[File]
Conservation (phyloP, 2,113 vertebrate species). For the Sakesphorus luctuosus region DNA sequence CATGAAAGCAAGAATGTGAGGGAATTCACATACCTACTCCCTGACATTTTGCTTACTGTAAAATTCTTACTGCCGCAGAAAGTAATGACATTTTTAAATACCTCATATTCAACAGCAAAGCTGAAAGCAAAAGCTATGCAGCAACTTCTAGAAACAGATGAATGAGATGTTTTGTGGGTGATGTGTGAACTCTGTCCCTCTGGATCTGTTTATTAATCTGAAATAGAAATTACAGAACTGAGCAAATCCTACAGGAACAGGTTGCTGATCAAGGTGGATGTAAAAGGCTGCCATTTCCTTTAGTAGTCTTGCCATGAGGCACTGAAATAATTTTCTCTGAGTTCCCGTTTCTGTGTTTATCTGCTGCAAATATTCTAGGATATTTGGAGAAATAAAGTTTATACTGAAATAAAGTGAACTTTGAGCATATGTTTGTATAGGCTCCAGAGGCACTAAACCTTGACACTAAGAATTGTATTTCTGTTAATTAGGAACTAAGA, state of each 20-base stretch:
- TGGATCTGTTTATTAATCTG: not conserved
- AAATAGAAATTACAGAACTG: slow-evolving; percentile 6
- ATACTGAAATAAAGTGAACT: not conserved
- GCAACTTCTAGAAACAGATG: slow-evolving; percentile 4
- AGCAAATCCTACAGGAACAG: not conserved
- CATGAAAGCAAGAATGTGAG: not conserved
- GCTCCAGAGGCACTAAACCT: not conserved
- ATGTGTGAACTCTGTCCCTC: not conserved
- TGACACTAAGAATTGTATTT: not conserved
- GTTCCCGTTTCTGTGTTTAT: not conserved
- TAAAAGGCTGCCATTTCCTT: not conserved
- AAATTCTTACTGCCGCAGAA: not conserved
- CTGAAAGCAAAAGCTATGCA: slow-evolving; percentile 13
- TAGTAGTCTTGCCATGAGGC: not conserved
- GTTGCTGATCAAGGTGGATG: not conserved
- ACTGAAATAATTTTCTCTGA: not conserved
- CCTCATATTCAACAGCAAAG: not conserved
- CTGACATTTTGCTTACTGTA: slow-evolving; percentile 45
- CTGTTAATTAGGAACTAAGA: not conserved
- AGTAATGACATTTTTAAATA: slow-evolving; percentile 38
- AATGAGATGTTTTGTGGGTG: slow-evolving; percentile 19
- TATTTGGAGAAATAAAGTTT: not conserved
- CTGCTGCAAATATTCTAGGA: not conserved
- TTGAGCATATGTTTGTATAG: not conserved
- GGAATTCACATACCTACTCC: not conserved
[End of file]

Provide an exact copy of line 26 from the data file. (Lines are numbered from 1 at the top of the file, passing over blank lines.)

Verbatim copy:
- GGAATTCACATACCTACTCC: not conserved